Great fishing–check. Cool camping in a real tipi–check. Canoeing, kayaking and tubing down the second oldest river in the world–check, check, check. Donnie & Janie Turner are the couple who have it all. They own Blue Cat on the New, an outfitter on the New River in Draper, Virginia.
I know, I know–most people go tubing or canoeing and camping out with a bunch of friends. And you can find cool stories that happy campers have submitted to Donnie published on his website, www.bluecatonthenew.com. But I had to be different. I had to test Donnie’s place by myself. And I guess I was testing myself at the same time.
Oh, I’m no kayaker, or canoe-er–the inner tube is more my speed. I don’t fish, but I like the idea of it. I bought a pole and a pre-made tackle box from that big chain store last year, but I only bought a North Carolina license, so I didn’t bother bringing my gear when I stayed at Blue Cat. I thought I would concentrate on my camping experience and my tube ride.
It was September of ‘07 on the night of a full moon, if I remember correctly. When I arrived, Donnie was mowing the bottom, the large parcel of land running alongside the river where he has two tipi, a shower/bath house with His and Hers facilities, six well separated campsites and a sandy bank upon which to launch oneself onto the river. This is all in a secluded spot down the hill from his home.
I was blown away by the beauty of the gently-flowing river, and across the river there was a large outcrop of rock that was just stunning. All around me, birds twittered and I could have sworn I saw some kind of crane flying low across the river. The cows across the fence on the neighbor’s land bellowed a friendly hello.
I was the only one staying there for the two nights that I had booked a camp spot, a Sunday and Monday night. Donnie had just entertained a full ‘house’ over the weekend, as well as tons of tubers, kayakers and canoe-ers.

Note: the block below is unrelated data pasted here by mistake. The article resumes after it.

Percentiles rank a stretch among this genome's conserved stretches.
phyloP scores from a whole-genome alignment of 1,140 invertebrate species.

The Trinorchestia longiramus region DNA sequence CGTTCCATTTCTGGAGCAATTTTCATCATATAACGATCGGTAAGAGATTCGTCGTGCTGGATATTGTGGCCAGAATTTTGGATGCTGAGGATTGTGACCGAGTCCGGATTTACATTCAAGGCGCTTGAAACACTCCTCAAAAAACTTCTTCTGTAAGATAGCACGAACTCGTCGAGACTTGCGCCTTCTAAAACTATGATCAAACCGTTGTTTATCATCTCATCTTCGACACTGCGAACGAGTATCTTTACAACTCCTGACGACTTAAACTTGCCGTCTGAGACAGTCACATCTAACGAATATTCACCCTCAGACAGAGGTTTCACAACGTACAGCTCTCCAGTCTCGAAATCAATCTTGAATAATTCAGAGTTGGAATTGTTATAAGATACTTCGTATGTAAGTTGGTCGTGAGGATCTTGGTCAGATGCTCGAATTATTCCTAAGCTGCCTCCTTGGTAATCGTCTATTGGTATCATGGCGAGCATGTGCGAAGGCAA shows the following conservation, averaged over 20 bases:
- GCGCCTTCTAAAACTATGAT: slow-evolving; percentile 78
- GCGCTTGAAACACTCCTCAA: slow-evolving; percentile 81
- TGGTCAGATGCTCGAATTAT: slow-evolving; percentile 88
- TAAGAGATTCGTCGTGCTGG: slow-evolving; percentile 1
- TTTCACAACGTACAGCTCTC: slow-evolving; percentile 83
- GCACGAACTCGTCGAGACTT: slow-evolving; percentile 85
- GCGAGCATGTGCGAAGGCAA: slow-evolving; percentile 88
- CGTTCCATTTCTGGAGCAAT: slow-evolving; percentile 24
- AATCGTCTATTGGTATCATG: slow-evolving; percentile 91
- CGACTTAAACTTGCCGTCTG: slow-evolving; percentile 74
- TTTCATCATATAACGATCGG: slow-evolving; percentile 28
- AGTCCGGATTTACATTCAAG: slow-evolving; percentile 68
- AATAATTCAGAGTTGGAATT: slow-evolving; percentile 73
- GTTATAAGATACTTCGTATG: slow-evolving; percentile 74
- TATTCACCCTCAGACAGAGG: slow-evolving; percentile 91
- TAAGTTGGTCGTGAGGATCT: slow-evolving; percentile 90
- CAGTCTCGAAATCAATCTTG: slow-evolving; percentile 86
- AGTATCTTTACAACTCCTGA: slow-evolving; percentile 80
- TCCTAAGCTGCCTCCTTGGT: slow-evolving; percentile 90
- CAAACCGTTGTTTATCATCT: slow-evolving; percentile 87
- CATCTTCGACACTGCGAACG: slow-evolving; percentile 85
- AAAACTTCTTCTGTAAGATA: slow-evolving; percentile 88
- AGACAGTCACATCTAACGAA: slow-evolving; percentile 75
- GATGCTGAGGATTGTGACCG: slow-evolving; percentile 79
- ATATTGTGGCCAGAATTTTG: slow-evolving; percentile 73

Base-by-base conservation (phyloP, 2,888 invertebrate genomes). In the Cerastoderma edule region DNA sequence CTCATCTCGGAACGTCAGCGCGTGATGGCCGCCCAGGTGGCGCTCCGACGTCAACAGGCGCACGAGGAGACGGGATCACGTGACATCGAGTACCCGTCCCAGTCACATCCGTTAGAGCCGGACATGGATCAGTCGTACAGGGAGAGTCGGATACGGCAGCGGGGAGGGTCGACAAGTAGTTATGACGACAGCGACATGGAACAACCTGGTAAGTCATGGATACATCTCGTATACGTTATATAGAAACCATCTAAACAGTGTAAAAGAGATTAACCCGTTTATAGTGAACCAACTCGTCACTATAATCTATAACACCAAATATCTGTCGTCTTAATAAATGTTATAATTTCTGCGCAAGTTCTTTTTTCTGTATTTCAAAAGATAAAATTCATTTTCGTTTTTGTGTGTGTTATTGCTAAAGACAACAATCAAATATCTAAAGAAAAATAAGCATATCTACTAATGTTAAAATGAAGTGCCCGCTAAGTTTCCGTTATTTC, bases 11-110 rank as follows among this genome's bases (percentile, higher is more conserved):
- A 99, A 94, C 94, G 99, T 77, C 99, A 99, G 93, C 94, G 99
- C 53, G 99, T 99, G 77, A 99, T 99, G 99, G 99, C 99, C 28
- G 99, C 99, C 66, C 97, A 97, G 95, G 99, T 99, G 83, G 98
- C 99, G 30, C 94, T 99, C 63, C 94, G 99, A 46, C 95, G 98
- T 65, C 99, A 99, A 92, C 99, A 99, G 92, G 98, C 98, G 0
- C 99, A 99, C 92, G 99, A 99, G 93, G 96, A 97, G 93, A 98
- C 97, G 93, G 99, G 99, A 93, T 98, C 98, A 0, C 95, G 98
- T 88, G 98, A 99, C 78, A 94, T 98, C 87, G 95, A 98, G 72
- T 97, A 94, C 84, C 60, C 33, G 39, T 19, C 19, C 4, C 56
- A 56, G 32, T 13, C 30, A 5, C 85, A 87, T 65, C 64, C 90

How deliciously quiet, I thought. Two whole days for me to think about nothing, drift for a couple of hours down the river, do little more than build a campfire, roast a hot dog and sleep.
I have oft been accused of laziness. “Né Cooke,” my father would say with a sweet and loving smile on his face, “you are the laziest person I know” Well this was one little trip I planned on fully claiming my title instead of trying to argue that I was not as lazy as I appeared to be.
On Sunday afternoon while I was setting up my tent, Donnie came by and brought me some wood for my fire. I have known Donnie for quite some time now and have always found him to be one of the nicest and accommodating people I know.
After I set up my tent and my dining canopy, I checked my rations. “Oh yeah,” I mumbled to myself. I had planned on being vegetarian for the couple of days. I had only packed fresh fruit, yogurt, and carrot sticks. “Well that won’t roast on the fire! What was I thinking?!”
I hopped in my car and fled to the nearest little store. Donnie’s place is on Rt. 100, a spiffy little road that can take you from Hillsville to Interstate 81 in only twenty miles, a curvy shortcut I have driven many a time in my life. But there aren’t any super food stores or even any not-so-super food stores out on that twenty mile stretch.